Mirror's Edge is one of the game that I go back and forth on; I love it, I hate it and then I love it again. Under normal conditions, that ought to merit a raised eyebrow and an inquiry as to whether or not the game is of decent quality. In this case, there was so much done right and so much done wrong that it stands as an average game that could have easily been above the mark.
Mirror's Edge is set in a futuristic dystopian society, in which a network of 'runners,' including the main character, Faith, are used as couriers to transmit messages while evading government surveillance. During the first mission in the game following the tutorial, Faith is unusually shot at by the police while trying to deliver a communiqué and is forced to escape and evade in order to secure her safety. It is implied that the police never attack the runners without being provoked and it isn't revealed until later in the game why they are so trigger happy. Faith soon learns that her sister Kate, a police officer, is in danger and follows her police scanner to her location at the office of the city's mayoral candidate, Robert Pope, who'd been murdered with Kate's gun. Faith is then believed to have helped her sister in the homicide of Pope and Kate is taken into custody and Faith is on the run, forced to fight for their innocence.
Players are immersed within the world of Mirror's Edge as they take on the protagonist, Faith, as she is challenged to navigate across a gleaming city by leaping between rooftops, running across walls, and breaking into buildings through ventilation shafts and other discreet means. Mirror's Edge accomplishes this by the use of techniques and movements inspired by the discipline of parkour. Faith's movements are given more attention than anything in the game, conveying strain and physical contact by allowing freedom of movement previously unseen in the first person genre, as stated by the game's senior producer, Owen O'Brien. For example, as Faith's speed builds up while running, the rate at which the camera bobs up and down increases. When a roll is executed, the camera spins with the character. Faith's arms, legs, and torso are prominent and their visibility is used to convey movement and momentum. The character's arms pump and the length of her steps increase with her gait, and her legs cycle and arms flail during long jumps. There are also incidents that can hinder Faith's momentum including sloppily manoeuvring a platform and being shot at by her adversaries.
In gameplay, momentum becomes an asset. The player must attempt to conserve it through fluidity of physical actions, encouraging the creation of chains of moves. If Faith does not have the momentum required to traverse an object, she will fall off or short of it. To assist the player in creating these chains of moves, the game employs a system called "Runner Vision," which emphasises environmental pieces useful for progression. Certain pipes, ramps, and doors are highlighted in red as Faith approaches, allowing the player to instantly recognize paths and escape routes. Another means of assistance to the player is a system called "Reaction Time," a form of bullet time activated by the player, slowing down time and allowing the player to plan and time their next move without losing momentum or tactical advantage.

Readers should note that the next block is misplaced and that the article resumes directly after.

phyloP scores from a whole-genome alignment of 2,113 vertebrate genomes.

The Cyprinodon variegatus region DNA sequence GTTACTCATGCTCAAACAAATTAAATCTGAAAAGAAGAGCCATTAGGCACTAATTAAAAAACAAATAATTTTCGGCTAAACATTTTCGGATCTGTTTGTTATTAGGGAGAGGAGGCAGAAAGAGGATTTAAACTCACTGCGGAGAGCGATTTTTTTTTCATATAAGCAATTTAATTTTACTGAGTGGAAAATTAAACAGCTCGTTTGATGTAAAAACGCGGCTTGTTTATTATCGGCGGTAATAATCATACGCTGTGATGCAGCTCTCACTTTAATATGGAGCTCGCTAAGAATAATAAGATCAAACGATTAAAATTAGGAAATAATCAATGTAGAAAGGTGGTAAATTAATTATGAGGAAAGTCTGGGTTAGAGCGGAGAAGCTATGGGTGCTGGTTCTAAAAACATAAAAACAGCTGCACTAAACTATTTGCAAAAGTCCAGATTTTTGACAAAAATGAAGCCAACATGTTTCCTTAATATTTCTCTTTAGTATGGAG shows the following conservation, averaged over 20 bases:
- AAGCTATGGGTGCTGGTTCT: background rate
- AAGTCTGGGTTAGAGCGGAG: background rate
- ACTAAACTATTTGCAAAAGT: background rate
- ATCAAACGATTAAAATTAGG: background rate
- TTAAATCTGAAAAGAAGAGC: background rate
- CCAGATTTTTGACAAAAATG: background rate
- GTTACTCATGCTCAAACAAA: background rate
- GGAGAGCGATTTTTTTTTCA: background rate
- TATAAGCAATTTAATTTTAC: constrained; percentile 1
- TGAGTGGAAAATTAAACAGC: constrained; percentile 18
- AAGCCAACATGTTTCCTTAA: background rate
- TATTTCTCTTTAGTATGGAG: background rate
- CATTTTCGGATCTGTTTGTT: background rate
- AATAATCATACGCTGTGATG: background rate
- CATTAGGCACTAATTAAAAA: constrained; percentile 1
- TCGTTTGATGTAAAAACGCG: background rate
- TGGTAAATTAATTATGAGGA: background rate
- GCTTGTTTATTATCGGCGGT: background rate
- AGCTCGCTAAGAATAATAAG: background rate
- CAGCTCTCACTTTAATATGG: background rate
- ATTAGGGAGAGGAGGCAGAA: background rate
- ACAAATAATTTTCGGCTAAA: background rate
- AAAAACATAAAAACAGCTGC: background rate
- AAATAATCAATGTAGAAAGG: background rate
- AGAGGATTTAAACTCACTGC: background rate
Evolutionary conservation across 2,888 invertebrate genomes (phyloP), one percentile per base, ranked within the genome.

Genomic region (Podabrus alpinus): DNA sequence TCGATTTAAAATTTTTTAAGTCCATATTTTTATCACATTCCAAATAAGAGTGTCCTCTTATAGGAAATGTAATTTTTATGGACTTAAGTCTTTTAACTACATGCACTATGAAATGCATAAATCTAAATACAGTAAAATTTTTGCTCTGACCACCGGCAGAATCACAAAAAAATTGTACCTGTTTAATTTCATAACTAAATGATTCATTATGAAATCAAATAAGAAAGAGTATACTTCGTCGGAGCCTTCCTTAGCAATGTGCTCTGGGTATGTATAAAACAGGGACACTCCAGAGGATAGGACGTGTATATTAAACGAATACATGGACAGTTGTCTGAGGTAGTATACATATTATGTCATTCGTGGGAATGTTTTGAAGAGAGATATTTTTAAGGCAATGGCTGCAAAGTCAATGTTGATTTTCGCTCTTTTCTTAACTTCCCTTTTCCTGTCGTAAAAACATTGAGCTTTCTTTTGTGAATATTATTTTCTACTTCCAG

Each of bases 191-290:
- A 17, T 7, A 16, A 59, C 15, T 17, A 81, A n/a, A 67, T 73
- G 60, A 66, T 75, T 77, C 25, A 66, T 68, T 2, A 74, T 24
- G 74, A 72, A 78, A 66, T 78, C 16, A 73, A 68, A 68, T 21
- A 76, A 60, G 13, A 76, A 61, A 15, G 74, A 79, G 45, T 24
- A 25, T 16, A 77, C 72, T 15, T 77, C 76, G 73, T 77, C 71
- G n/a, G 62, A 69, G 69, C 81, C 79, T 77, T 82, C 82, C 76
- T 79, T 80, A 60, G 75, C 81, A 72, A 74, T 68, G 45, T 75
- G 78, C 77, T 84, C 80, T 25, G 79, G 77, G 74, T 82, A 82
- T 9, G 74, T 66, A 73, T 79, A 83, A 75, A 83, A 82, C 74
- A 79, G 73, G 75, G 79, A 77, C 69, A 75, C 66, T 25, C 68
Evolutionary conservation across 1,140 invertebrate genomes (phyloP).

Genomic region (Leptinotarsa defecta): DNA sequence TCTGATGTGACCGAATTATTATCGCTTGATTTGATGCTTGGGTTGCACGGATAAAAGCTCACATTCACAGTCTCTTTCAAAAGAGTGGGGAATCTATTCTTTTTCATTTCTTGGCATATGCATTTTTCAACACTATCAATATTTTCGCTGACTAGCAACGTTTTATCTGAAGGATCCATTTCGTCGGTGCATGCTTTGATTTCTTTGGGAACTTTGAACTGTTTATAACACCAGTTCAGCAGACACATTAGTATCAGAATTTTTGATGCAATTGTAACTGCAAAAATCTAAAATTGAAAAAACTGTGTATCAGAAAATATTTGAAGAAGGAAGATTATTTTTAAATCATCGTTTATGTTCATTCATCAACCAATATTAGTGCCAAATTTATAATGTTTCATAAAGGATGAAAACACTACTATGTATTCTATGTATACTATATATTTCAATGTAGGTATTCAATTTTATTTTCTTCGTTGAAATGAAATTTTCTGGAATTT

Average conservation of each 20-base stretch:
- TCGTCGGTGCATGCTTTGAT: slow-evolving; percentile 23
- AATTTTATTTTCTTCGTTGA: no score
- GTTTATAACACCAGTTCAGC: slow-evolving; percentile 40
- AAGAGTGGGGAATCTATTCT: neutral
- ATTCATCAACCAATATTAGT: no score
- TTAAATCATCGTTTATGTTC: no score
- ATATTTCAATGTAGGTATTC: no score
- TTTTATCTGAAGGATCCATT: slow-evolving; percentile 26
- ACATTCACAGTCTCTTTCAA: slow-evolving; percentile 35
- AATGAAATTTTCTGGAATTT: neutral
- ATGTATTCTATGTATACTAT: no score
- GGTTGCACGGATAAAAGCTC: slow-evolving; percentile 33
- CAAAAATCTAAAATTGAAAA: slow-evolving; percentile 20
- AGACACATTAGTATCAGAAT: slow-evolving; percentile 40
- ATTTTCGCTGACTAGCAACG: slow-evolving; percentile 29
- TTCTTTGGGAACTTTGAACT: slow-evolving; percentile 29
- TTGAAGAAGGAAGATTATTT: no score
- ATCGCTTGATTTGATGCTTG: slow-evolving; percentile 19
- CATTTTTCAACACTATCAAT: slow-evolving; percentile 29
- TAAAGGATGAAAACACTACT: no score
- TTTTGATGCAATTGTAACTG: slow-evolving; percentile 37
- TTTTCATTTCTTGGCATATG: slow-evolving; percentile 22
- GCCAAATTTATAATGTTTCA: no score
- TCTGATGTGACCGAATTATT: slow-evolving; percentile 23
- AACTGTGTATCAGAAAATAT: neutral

The game has an interesting and brightly coloured artistic style which is one of the reasons why it differs from other first person perspective video games. It also allows for a wider range of actions—such as sliding under barriers, tumbling and rolling, wall running and manoeuvring—and greater freedom of movement as well. Mirror's Edge has virtually no heads up display aside from an optional reticule in the centre of the screen and one of the few first person games that allows you to look down and see your character, giving you a deeper immersion within the game.
While the game's graphics aren't the best they could be, there isn't much to work with given the game's unique art form. Everything in the game is completely white, aside from some parts including stairwells, elevators, and the occasional piece of furniture. Faith sees objects and items of interest in red and that's basically that when it comes to colour. The surroundings are beautifully done, with skyscrapers and general architecture gleaming clean and bright from the sunlight and the textures on Faith's clothes and the armour of her enemies are well rendered. Instead of computer-rendered or live-action cutscenes, Mirror's Edge uses animated sequences to move its story along.
Sound effects and audio are done quite nicely. Character voice acting is believable, gunshots and foot steps sound solid, and the game's music is quite enjoyable, especially the theme song, 'Still Alive' by Lisa Miskovsky.
Combat plays a small role in the game and includes hand-to-hand as well as using firearms. Mirror's Edge revolves around escaping and evading, so combat is only implemented where it's absolutely necessary. There's combat within every mission, but there's always a way around it. Faith's hand-to-hand combat is generic, but fun and using parkour manoeuvres offer interesting ways to take down your enemies. Faith can also use guns but she's restricted to pistols when manoeuvring. If you're carrying an assault rifle or a shotgun, Faith will be unable to climb anything and her movements are slowed.
Overall, it's a decent game. We were originally supposed to start off with missions that introduce the courier service and ease into the game's story, but it was shortened and we're thrown into it and in lieu of this, the game is significantly shorter than it should have been. However, Mirror's Edge is fun and provides a decent challenge as well as a unique and innovative experience.
Yes, you will see red, but whether or not that is a bad thing is entirely up to you.